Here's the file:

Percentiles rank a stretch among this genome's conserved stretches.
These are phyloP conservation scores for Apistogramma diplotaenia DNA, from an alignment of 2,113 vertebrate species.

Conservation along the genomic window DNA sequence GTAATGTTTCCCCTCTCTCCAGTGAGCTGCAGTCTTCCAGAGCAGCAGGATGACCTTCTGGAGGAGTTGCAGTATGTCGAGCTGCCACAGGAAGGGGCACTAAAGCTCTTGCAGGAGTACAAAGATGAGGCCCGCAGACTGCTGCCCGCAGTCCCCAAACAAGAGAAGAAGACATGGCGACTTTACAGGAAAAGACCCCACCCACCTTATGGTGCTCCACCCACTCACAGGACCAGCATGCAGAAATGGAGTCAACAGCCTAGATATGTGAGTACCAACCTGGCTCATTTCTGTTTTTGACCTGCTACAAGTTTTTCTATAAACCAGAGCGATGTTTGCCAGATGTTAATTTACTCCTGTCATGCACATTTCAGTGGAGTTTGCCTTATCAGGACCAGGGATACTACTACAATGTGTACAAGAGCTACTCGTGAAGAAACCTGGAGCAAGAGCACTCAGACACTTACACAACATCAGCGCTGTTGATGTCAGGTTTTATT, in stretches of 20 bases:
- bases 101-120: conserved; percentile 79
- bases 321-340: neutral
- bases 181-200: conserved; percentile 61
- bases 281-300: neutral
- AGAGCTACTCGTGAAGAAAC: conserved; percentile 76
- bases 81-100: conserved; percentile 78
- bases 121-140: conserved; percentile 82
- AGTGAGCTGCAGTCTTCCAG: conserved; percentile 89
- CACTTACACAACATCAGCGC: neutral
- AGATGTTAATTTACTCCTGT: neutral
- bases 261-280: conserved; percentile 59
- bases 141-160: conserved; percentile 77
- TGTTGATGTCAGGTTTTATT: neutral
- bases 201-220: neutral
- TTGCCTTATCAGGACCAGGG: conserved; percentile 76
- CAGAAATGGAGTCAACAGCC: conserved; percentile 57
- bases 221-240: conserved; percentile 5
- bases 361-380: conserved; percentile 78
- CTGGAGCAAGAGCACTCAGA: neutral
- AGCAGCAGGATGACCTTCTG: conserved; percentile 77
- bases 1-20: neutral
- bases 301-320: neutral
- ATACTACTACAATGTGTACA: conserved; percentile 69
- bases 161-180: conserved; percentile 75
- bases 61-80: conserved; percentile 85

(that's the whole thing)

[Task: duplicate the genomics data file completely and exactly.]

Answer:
Percentiles rank a stretch among this genome's conserved stretches.
These are phyloP conservation scores for Apistogramma diplotaenia DNA, from an alignment of 2,113 vertebrate species.

Conservation along the genomic window DNA sequence GTAATGTTTCCCCTCTCTCCAGTGAGCTGCAGTCTTCCAGAGCAGCAGGATGACCTTCTGGAGGAGTTGCAGTATGTCGAGCTGCCACAGGAAGGGGCACTAAAGCTCTTGCAGGAGTACAAAGATGAGGCCCGCAGACTGCTGCCCGCAGTCCCCAAACAAGAGAAGAAGACATGGCGACTTTACAGGAAAAGACCCCACCCACCTTATGGTGCTCCACCCACTCACAGGACCAGCATGCAGAAATGGAGTCAACAGCCTAGATATGTGAGTACCAACCTGGCTCATTTCTGTTTTTGACCTGCTACAAGTTTTTCTATAAACCAGAGCGATGTTTGCCAGATGTTAATTTACTCCTGTCATGCACATTTCAGTGGAGTTTGCCTTATCAGGACCAGGGATACTACTACAATGTGTACAAGAGCTACTCGTGAAGAAACCTGGAGCAAGAGCACTCAGACACTTACACAACATCAGCGCTGTTGATGTCAGGTTTTATT, in stretches of 20 bases:
- bases 101-120: conserved; percentile 79
- bases 321-340: neutral
- bases 181-200: conserved; percentile 61
- bases 281-300: neutral
- AGAGCTACTCGTGAAGAAAC: conserved; percentile 76
- bases 81-100: conserved; percentile 78
- bases 121-140: conserved; percentile 82
- AGTGAGCTGCAGTCTTCCAG: conserved; percentile 89
- CACTTACACAACATCAGCGC: neutral
- AGATGTTAATTTACTCCTGT: neutral
- bases 261-280: conserved; percentile 59
- bases 141-160: conserved; percentile 77
- TGTTGATGTCAGGTTTTATT: neutral
- bases 201-220: neutral
- TTGCCTTATCAGGACCAGGG: conserved; percentile 76
- CAGAAATGGAGTCAACAGCC: conserved; percentile 57
- bases 221-240: conserved; percentile 5
- bases 361-380: conserved; percentile 78
- CTGGAGCAAGAGCACTCAGA: neutral
- AGCAGCAGGATGACCTTCTG: conserved; percentile 77
- bases 1-20: neutral
- bases 301-320: neutral
- ATACTACTACAATGTGTACA: conserved; percentile 69
- bases 161-180: conserved; percentile 75
- bases 61-80: conserved; percentile 85